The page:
Pitt Legal Scholar Charles C. Jalloh Participates in U.N. Thematic Debate

Issue Date: 
April 15, 2013

University of Pittsburgh Assistant Professor of Law Charles Chernor Jalloh was invited to participate as a panelist in a daylong thematic debate April 10 at the United Nations Headquarters in New York City. The theme of the debate—which was convened by the president of the 67th session of the United Nations General Assembly, His Excellency Vuk Jeremić from the Republic of Serbia—was the role of international criminal law in justice and reconciliation.

An international criminal law scholar and leading expert on issues of transitional justice, especially as they pertain to Africa, Jalloh commented on a proposal, launched by the 50-plus-nation African Union, of an African criminal court to address war crimes, genocide, and crimes against humanity—all crimes within the jurisdiction of the permanent Hague-based International Criminal Court (ICC). The proposal has raised questions about the compatibility of the proposed chamber with the ICC’s Rome Statute, which 122 countries (34 of whom are African States) have accepted. 

“The African Union (AU) proposal to create a criminal chamber within the African Court of Justice and Human Rights has attracted largely negative scholarly reaction,” said Jalloh. “Part of the reason is that the idea raises profound questions about its compatibility with the Rome Statute of the ICC, as well as concerns about the potential fragmentation of an international criminal law regime centered around the world’s first and only permanent international penal tribunal.”

The proposal also has been criticized because it challenges the current conception of the international criminal justice system, which is predicated on the belief that states, not necessarily regional bodies, are the first lines of defense against impunity. “Given the controversial AU proposal, the question now is what, if any, the appropriate role is, or should be, for regional or even subregional bodies in the global fight to ensure that perpetrators do not escape punishment for international crimes,” said Jalloh.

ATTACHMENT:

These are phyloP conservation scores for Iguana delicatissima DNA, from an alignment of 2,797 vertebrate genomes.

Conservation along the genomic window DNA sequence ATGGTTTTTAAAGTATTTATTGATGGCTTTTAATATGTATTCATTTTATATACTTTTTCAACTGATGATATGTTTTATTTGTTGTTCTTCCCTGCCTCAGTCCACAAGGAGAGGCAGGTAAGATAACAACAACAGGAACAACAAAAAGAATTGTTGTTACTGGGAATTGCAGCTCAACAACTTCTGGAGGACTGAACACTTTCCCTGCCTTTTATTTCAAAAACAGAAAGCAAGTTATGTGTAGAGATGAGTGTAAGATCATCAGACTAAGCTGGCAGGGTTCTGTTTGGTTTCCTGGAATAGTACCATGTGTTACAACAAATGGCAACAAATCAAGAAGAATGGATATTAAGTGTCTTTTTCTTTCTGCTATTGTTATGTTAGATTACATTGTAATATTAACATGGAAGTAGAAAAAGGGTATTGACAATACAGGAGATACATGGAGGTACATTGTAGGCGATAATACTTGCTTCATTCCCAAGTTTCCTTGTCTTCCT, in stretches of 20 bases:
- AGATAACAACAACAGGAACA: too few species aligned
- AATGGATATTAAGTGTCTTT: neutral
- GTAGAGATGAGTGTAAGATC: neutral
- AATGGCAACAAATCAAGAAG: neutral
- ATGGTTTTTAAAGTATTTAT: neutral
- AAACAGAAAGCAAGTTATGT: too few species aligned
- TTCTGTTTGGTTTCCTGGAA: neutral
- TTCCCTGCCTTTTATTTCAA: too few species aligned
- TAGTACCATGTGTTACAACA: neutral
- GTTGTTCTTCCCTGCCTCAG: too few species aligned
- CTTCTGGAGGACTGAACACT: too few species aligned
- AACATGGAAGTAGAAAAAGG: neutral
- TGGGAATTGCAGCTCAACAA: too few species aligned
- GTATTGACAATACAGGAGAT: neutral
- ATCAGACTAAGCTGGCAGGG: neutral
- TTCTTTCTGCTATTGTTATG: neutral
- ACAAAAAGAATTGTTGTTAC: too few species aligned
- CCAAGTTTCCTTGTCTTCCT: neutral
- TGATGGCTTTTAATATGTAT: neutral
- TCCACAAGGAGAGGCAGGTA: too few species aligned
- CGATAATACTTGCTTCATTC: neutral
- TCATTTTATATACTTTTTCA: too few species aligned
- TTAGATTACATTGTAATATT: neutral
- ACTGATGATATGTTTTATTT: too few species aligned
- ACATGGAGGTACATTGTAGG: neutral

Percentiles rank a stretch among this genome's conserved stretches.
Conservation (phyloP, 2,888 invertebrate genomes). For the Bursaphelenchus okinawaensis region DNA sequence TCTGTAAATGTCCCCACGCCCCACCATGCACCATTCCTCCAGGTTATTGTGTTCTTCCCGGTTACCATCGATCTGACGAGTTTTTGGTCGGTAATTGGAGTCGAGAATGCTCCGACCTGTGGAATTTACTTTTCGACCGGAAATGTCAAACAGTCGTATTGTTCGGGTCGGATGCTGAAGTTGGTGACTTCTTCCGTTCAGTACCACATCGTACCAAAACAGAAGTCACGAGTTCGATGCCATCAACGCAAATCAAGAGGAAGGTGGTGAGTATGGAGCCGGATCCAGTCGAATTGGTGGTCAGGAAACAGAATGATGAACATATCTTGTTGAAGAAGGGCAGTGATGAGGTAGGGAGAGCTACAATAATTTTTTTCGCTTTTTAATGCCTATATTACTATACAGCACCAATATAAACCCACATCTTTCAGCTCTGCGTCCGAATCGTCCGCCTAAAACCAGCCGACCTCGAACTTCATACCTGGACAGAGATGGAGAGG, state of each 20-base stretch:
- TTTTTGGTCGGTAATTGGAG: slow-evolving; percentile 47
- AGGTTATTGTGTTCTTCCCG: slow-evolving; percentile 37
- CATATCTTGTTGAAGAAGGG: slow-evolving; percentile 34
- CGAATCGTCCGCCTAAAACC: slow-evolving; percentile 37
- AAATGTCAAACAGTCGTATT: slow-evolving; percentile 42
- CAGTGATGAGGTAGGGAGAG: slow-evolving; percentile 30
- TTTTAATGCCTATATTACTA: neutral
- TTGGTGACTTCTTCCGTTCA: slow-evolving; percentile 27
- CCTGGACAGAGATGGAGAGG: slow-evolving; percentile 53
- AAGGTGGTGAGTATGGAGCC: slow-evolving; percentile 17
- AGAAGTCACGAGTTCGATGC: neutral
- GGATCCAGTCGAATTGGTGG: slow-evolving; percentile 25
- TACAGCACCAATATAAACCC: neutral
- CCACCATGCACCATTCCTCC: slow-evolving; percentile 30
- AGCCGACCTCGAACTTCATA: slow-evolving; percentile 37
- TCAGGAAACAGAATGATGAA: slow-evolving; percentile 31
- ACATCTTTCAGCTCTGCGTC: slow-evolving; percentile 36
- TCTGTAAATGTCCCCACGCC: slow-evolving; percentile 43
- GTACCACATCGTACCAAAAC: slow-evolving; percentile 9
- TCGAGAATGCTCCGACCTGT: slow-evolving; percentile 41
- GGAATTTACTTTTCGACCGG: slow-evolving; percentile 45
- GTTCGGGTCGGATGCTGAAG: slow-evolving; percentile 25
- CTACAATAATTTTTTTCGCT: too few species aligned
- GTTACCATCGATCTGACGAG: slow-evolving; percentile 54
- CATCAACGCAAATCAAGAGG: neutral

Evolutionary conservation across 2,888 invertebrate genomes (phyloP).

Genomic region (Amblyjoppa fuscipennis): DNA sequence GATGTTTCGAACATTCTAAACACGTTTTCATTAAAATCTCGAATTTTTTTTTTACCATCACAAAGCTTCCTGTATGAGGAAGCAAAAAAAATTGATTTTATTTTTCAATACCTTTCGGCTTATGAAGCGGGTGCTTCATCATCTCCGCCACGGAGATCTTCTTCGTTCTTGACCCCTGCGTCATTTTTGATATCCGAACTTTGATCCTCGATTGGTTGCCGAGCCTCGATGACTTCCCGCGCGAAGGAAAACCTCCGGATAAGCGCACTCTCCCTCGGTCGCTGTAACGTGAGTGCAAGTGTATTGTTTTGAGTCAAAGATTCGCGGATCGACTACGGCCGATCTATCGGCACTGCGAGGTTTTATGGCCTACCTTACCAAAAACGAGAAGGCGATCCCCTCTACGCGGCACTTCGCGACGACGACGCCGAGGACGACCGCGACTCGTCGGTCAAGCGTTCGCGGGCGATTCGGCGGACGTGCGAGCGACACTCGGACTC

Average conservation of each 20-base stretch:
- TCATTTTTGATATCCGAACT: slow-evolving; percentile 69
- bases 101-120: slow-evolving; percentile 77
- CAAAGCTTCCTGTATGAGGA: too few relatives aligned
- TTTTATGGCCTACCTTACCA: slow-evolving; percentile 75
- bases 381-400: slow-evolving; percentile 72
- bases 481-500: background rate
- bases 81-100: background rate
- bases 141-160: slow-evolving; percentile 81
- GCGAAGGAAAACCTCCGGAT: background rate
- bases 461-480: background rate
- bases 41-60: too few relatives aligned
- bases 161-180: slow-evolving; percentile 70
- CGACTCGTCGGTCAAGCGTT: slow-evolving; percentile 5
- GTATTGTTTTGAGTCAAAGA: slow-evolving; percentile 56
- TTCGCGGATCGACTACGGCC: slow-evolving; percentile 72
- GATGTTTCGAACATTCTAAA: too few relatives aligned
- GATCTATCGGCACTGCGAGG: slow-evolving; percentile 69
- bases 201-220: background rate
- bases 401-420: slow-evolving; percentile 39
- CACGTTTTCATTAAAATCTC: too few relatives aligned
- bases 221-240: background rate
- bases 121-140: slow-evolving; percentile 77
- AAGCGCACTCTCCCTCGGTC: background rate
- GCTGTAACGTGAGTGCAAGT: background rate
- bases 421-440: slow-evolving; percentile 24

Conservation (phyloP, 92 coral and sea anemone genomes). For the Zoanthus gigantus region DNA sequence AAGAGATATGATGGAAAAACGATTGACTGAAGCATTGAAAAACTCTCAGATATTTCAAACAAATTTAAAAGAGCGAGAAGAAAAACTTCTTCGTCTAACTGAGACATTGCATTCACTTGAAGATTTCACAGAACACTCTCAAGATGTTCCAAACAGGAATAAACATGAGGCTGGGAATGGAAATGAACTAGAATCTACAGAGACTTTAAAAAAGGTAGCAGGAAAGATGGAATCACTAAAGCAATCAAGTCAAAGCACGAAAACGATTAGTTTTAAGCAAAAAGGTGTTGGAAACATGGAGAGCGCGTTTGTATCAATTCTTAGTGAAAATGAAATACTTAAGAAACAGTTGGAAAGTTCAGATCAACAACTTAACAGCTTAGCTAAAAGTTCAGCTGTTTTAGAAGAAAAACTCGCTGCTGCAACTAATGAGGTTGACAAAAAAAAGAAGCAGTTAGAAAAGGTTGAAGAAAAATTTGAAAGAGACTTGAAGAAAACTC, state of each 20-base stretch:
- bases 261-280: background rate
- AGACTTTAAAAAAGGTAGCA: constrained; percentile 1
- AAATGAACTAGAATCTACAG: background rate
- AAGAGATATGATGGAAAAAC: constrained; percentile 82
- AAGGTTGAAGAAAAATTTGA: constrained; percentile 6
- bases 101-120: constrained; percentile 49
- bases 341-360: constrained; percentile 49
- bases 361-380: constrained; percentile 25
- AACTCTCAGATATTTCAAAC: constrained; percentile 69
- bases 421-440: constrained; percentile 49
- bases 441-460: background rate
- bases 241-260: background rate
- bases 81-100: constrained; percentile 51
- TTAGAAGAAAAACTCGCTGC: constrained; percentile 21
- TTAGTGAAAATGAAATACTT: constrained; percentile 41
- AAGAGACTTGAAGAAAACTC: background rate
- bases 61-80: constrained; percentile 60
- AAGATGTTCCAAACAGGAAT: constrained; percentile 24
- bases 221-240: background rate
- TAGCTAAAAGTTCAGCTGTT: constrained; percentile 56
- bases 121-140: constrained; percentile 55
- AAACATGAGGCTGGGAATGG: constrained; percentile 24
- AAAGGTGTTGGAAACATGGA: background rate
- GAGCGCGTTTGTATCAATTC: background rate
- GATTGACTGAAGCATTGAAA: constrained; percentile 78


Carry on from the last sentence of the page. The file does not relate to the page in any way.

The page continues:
More than 400 delegates from 193 countries participated in the session, which included opening remarks from Jeremić and from UN Secretary General Ban Ki-moon; a high-level morning session during which UN member and observer states formally addressed the debate; two consecutive afternoon panels, titled “Justice” and “Reconciliation,” respectively; and closing remarks. Jalloh served on the “Justice” panel. 

Joining Jalloh as “Justice” panelists were John D. Ciorciari, assistant professor of public policy, Gerald R. Ford School of Public Policy, the University of Michigan; retired Canadian Forces Major-General Lewis MacKenzie, who served as a member of the UN Protection Force in Yugoslavia; and Savo Strbac, director of the Veritas Documentation Center, Serbia. Each panelist delivered statements in his respective area of expertise; following these presentations, there was an interactive audience debate moderated by Matthew Parish, a partner in the Geneva office of the international law firm Holman Fenwick Willan.

“It is an honor for me personally, and for the Pitt School of Law as a whole, that I was asked by the president of the United Nations General Assembly to share the outcome of my research on this question,” said Jalloh. “The invitation stands as a testament to the cutting-edge research with real-world impact that we do here at Pitt Law and the groundbreaking work that faculty colleagues engage in daily in this and other units of the University of Pittsburgh.” 

Jalloh is an authority on criminal law, international criminal law, international human rights law, and international humanitarian law. His recent scholarship has focused on questions of jurisdiction and selectivity in international criminal law, including, in particular, the tense relationship between Africa and the International Criminal Court, the definition of crimes against humanity in international law, and a comparative study of the exercise of the right of self-representation by persons accused of the worst crimes known to U.S. and international law.